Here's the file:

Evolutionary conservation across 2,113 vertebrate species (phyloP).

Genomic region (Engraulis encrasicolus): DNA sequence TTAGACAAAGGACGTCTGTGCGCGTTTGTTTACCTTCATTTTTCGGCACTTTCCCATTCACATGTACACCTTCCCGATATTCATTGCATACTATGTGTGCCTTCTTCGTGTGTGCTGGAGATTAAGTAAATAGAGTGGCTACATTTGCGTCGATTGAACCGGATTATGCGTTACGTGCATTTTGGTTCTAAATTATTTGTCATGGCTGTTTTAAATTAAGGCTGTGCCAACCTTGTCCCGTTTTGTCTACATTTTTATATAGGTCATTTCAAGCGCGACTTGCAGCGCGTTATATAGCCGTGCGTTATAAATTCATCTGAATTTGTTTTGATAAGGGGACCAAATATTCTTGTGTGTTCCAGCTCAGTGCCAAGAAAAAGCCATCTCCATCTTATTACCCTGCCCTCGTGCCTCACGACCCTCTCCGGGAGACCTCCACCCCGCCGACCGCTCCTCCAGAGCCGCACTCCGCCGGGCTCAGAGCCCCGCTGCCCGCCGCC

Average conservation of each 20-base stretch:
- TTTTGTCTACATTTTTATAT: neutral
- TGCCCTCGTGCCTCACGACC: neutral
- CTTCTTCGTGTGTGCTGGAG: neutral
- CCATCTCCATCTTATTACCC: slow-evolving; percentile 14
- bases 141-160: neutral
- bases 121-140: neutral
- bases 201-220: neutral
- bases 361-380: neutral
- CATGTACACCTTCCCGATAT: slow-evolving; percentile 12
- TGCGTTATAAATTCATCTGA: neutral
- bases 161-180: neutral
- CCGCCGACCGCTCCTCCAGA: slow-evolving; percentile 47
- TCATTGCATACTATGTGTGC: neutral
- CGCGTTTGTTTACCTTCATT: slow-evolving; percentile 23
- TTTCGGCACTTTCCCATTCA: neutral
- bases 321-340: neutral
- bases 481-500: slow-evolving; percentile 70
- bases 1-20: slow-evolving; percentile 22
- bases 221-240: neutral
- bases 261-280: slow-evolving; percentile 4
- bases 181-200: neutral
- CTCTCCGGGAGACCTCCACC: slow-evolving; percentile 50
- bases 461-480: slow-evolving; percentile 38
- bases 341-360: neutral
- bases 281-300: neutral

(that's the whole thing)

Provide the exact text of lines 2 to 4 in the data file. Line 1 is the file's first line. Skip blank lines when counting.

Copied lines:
Genomic region (Engraulis encrasicolus): DNA sequence TTAGACAAAGGACGTCTGTGCGCGTTTGTTTACCTTCATTTTTCGGCACTTTCCCATTCACATGTACACCTTCCCGATATTCATTGCATACTATGTGTGCCTTCTTCGTGTGTGCTGGAGATTAAGTAAATAGAGTGGCTACATTTGCGTCGATTGAACCGGATTATGCGTTACGTGCATTTTGGTTCTAAATTATTTGTCATGGCTGTTTTAAATTAAGGCTGTGCCAACCTTGTCCCGTTTTGTCTACATTTTTATATAGGTCATTTCAAGCGCGACTTGCAGCGCGTTATATAGCCGTGCGTTATAAATTCATCTGAATTTGTTTTGATAAGGGGACCAAATATTCTTGTGTGTTCCAGCTCAGTGCCAAGAAAAAGCCATCTCCATCTTATTACCCTGCCCTCGTGCCTCACGACCCTCTCCGGGAGACCTCCACCCCGCCGACCGCTCCTCCAGAGCCGCACTCCGCCGGGCTCAGAGCCCCGCTGCCCGCCGCC

Average conservation of each 20-base stretch:
- TTTTGTCTACATTTTTATAT: neutral